Face-to-face dialogue "NATO's strategic approach to Russia".

Javier Colomina, Félix Sanz Roldán and Mira Milosevich

The Rafael del Pino Foundation organised, on 28 March 2022, face-to-face dialoguein the Rafael del Pino auditorium, "NATO and Russia's strategic approach". in which the following participated Javier Colomina, Félix Sanz Roldán and Mira Milosevich.

Félix Sanz RoldánGeneral Sanz Roldán, General of the Spanish Army served as Director of the National Intelligence Centre (CNI) from July 2009 to July 2019 and as Chief of Defence Staff (JEMAD) during the first government of President José Luis Rodríguez Zapatero (2004-2008). General Sanz Roldán has served in the Spanish Armed Forces since 1962 when he joined the General Military Academy. He was assigned to the Spanish Embassy in Washington D.C. as Military Attaché. Within the Ministry of Defence, Félix Sanz Roldán has been Deputy Director General of Plans and International Relations and Director General of Defence Policy, before becoming JEMAD in 2004. He retired from active service in 2019, after 57 years of service.

Javier Colomina is Deputy Assistant Secretary-General for Political Affairs and Security Policy and Special Representative of the Secretary General of the North Atlantic Treaty Organisation (NATO) for the Caucasus and Central Asia. A member of the diplomatic service since 2001, he has held a number of important posts in the Spanish Ministry of Foreign Affairs, including the Spanish Mission to the United Nations, the Spanish Embassies in Syria, Argentina and Japan, and the Spanish Delegation to NATO.

Mira Milosevich-Juaristi is a Senior Research Fellow at the Real Instituto Elcano and Associate Professor of Russia's Foreign Policy at the Instituto de Empresa (IE University). She holds a PhD in European Studies from the Complutense University of Madrid and a Diploma of Advanced Studies in the area of International Public Law and International Relations from the same university. She holds a degree in Sociology and Political Science from the University of Belgrade. She has taught postgraduate courses in Political Science and International Relations in the Doctoral Programmes of the Instituto Universitario de Investigación José Ortega y Gasset.


On 28 March 2022, a dialogue entitled "NATO and Russia's Strategic Approach" took place at the Foundation, with the participation of Félix Sanz Roldán, General of the Spanish Army and former Director of the National Intelligence Centre (CNI), and Javier Colomina, Deputy Assistant Secretary General for Political Affairs and Security Policy and Special Representative of the Secretary General of the North Atlantic Treaty Organisation (NATO) for the Caucasus and Central Asia.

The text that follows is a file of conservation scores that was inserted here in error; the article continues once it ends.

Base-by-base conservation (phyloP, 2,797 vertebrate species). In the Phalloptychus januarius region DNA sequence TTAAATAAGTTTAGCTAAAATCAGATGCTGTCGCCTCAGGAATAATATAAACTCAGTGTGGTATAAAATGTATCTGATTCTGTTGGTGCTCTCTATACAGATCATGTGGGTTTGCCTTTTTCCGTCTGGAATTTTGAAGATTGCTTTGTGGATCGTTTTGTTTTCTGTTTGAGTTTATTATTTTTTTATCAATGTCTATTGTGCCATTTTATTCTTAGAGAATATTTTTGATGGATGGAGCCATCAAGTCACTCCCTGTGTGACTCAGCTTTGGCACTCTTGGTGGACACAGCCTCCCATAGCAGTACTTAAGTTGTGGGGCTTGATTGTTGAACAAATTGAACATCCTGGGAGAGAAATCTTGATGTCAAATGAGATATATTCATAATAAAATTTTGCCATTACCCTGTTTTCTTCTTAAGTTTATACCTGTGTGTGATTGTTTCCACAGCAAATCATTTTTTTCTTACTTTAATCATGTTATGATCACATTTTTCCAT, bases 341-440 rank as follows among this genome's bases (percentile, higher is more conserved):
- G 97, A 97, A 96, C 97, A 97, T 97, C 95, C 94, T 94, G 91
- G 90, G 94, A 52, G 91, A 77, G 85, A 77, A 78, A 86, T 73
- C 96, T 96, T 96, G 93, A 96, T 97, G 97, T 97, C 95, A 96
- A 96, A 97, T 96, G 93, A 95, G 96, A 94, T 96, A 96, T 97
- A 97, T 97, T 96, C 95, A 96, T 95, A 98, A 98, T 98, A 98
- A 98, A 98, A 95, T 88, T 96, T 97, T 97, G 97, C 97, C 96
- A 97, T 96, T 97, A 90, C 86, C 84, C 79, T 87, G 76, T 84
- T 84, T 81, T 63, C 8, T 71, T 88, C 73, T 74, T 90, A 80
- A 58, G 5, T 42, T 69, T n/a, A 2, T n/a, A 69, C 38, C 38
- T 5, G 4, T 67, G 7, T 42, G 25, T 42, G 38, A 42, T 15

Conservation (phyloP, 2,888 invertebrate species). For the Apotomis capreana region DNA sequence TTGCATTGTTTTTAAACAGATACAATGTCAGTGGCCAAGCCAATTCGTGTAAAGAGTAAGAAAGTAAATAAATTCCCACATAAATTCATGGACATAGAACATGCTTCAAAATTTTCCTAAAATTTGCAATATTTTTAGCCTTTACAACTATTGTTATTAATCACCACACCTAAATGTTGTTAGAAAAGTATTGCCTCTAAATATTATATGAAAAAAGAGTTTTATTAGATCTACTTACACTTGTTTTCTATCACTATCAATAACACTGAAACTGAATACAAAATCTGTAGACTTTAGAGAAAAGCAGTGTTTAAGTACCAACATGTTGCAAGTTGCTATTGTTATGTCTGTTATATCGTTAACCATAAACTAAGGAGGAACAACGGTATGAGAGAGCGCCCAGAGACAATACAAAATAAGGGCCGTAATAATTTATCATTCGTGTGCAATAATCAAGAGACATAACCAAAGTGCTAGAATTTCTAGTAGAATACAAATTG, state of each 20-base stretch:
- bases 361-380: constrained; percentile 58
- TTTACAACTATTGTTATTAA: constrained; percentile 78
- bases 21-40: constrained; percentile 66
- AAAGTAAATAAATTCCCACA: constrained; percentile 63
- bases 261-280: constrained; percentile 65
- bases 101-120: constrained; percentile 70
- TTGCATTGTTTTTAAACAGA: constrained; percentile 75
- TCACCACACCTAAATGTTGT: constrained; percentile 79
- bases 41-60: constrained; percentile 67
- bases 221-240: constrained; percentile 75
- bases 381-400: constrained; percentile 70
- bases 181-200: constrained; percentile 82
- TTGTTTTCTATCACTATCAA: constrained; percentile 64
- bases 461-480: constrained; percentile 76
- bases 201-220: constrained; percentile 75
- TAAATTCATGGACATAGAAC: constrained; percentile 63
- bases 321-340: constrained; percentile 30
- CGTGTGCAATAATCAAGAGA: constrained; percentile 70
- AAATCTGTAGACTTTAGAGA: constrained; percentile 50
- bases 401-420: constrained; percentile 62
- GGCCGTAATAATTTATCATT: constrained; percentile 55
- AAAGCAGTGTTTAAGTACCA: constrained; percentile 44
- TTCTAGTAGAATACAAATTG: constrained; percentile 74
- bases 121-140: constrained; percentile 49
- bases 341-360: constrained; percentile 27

Félix San Roldán: No reason justifies Putin's behaviour, the barbarism he has unleashed in Ukraine that we have all seen. After the fall of the Berlin Wall, we fell into the paradigm that relations with Russia consisted of Russia saying it was great and the rest of us believing it. While we lived in that paradigm, NATO's eastward enlargements took place, which were good for the alliance's open-door policy. Although the Russians expressed concerns about enlargement to include the Baltic republics, enlargement took place. Then, from 2007 onwards, Putin said that Russia was already big and no longer cared if others believed it, so decisions on Europe had to be consulted with him. Last August, to all intents and purposes, we lost the war in Afghanistan and came out of it in a situation that could not have been worse. At that time we also knew that the United States said it was going to the Pacific and what happened happened happened. The EU was in domestic discussions. Putin perceived our weakness and acted accordingly. Crisis management between Russia and the others raised the rhetorical tone of the discussion a lot, which then makes it harder to back down because it ends up looking like someone has lost. Shortly before the invasion of Ukraine there is a geopolitical situation that has changed radically, a situation of weakness and a situation that makes crisis management difficult. This situation is where what we have today comes in. Russia wants to exploit our weakness, exploit its strength and prevent Ukraine from joining NATO. At the Madrid summit in 1997, one of the documents that was approved was the act for a special NATO-Ukraine relationship. The Ukrainian JEMAD sat where he belonged in alphabetical order. Then came the Partnership for Peace and they were there too. The discussion was at the Bucharest summit in May 2008, where there was no agreement on Ukrainian and Georgian membership. Then the US president said that if Ukraine doesn't join now, we don't know where the situation will lead, and Ukraine didn't join. That's how we got to today's situation. Ever since Cicero it has been said that you have to know how to manage victory, and here there are some doubts about whether it could have been managed better.